Read more at http://www.latimes.com/local/california/la-me-california-state-climate-change-assessment-20180827-story.html

Posted on Categories Agriculture/Food System, Climate Change & EnergyTags , , ,

Sonoma County’s Gravenstein apple crop a mixed bag this year

Robert Digitale, THE PRESS DEMOCRAT

Apple farmer Lee Walker also has noticed more falling fruit this year. He and other farmers speculate the numerous hot days this summer may be partly to blame.

“Normally we get maybe one” hot spell per summer that hovers around 100 degrees, he said. However, this year there have been several heat waves.

The Gravenstein apple crop is a mixed bag this season for Sonoma County farmers.
As they gear up for the typically short harvest, some apple farmers said they expect a good crop of the red-and-green streaked fruit, an iconic but fairly delicate local variety and the earliest to be picked in the orchards around Sebastopol.
But others report their gravs suffered from long spring rains during bloom or from prolonged heat this summer.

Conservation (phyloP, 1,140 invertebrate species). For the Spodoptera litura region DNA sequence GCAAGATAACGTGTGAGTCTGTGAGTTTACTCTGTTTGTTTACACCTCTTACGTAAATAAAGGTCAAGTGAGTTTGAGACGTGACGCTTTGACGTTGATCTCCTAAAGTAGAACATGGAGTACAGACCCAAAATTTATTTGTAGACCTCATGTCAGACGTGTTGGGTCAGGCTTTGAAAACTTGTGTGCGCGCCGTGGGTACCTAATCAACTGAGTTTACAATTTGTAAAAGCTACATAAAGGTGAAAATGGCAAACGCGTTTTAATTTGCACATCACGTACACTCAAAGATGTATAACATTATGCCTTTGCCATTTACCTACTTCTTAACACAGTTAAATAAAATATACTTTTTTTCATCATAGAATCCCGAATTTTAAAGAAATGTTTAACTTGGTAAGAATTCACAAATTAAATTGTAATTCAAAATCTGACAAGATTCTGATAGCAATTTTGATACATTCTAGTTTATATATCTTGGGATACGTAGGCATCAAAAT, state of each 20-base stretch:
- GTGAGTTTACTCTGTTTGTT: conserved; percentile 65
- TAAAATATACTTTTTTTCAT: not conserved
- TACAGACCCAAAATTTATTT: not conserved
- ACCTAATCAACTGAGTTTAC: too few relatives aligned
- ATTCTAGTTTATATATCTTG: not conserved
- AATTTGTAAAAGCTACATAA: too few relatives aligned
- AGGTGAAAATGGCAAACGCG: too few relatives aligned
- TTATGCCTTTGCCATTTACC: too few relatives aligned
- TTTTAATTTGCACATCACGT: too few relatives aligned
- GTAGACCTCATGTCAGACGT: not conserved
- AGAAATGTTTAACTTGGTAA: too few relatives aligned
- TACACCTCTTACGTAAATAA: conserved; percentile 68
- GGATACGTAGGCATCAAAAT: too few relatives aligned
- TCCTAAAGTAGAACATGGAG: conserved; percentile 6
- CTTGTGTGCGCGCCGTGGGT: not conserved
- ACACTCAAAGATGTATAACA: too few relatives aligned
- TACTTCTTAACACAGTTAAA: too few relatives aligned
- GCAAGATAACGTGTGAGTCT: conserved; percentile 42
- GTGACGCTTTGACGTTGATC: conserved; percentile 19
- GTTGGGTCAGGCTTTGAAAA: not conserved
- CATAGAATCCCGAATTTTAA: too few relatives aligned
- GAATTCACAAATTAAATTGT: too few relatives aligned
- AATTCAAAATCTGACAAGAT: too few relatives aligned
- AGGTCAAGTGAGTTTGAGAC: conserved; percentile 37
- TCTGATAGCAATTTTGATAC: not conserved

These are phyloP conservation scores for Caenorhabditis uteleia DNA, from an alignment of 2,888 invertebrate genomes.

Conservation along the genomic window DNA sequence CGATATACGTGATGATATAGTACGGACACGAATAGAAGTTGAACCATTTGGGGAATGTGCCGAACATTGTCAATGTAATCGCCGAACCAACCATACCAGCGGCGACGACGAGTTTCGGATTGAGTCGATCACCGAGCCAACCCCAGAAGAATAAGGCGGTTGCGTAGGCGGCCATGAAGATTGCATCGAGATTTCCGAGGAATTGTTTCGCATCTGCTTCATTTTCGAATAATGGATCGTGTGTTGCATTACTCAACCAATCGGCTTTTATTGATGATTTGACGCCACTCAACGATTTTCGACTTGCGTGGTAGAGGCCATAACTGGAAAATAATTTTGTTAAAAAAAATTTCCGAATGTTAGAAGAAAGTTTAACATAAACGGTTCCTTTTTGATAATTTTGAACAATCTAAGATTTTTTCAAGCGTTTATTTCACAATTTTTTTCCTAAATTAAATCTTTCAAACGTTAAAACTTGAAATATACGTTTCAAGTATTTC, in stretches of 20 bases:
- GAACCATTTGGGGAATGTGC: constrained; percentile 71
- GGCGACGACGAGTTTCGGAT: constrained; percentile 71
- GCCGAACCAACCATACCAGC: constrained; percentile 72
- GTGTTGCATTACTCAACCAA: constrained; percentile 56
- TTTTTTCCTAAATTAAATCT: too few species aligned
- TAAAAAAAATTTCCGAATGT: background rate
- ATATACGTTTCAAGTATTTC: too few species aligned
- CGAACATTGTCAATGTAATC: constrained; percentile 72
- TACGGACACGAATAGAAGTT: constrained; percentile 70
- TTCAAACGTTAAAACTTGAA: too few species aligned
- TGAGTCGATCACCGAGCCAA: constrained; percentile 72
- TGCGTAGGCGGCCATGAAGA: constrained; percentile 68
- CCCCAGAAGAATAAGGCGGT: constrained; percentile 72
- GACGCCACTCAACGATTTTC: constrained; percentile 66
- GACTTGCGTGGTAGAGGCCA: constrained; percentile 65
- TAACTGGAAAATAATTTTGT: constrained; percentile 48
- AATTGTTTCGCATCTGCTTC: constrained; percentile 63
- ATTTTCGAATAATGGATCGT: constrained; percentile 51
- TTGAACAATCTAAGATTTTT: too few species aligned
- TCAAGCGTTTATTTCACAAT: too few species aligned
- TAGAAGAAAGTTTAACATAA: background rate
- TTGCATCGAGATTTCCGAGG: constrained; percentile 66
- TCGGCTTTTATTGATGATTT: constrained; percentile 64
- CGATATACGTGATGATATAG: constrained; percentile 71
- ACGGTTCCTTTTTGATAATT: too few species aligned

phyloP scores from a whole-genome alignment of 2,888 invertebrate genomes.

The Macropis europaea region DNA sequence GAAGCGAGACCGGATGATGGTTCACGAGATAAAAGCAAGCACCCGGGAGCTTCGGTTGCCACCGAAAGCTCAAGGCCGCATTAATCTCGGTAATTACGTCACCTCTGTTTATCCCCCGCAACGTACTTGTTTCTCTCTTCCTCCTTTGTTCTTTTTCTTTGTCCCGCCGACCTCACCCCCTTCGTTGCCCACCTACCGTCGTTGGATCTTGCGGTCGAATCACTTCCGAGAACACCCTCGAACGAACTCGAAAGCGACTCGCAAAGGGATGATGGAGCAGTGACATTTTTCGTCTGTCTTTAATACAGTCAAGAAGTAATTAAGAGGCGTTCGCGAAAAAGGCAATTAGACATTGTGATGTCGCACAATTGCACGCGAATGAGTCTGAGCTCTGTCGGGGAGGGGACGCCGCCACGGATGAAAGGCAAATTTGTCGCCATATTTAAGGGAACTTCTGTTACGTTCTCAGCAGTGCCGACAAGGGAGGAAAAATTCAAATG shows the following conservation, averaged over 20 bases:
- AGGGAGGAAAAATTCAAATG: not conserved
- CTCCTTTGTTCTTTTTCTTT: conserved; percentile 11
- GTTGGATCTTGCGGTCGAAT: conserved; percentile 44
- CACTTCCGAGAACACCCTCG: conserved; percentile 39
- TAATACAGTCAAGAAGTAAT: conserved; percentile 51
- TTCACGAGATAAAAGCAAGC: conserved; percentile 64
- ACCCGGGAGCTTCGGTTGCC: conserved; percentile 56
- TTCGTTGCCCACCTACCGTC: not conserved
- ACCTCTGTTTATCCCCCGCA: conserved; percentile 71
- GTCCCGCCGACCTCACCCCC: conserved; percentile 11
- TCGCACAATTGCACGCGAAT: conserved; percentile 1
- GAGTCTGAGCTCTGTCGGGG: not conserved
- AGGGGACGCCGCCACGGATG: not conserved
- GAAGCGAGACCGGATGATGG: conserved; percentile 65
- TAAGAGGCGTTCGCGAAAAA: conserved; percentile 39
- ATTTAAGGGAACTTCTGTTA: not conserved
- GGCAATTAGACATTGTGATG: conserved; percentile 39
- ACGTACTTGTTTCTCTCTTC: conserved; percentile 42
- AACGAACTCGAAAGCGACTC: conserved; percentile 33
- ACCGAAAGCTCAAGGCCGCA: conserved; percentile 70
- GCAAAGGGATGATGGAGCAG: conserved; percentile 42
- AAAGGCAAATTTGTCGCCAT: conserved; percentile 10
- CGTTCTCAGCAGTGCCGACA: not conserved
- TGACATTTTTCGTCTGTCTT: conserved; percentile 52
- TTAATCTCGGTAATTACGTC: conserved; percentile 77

Joe Dutton, an apple and grape grower outside Graton, said that this season, one block of trees in an orchard shows plenty of fruit, while another nearby block didn’t fare as well.
“The microclimates are for sure showing what they can do,” said Dutton, who farms grapes and apples at Dutton Ranch with his brother, Steve Dutton. Joe Dutton called the farm’s Gravenstein crop “spotty” and advised consumers to get fresh gravs soon because “they will not last long.”
The west county is gearing up for apple season, where for decades the Gravenstein has been a staple in juices and pies.
Apples remain one of the county’s million-dollar crops, though the value lags far behind such areas as livestock, nursery products, eggs, dairy and wine. Last year, the Gravenstein crop amounted to nearly $1.6 million, while the value of late variety apples, such as Jonathans and Golden Delicious, totaled almost $3.9 million.
Read more at: Sonoma County’s Gravenstein apple crop a mixed bag this year | The Press Democrat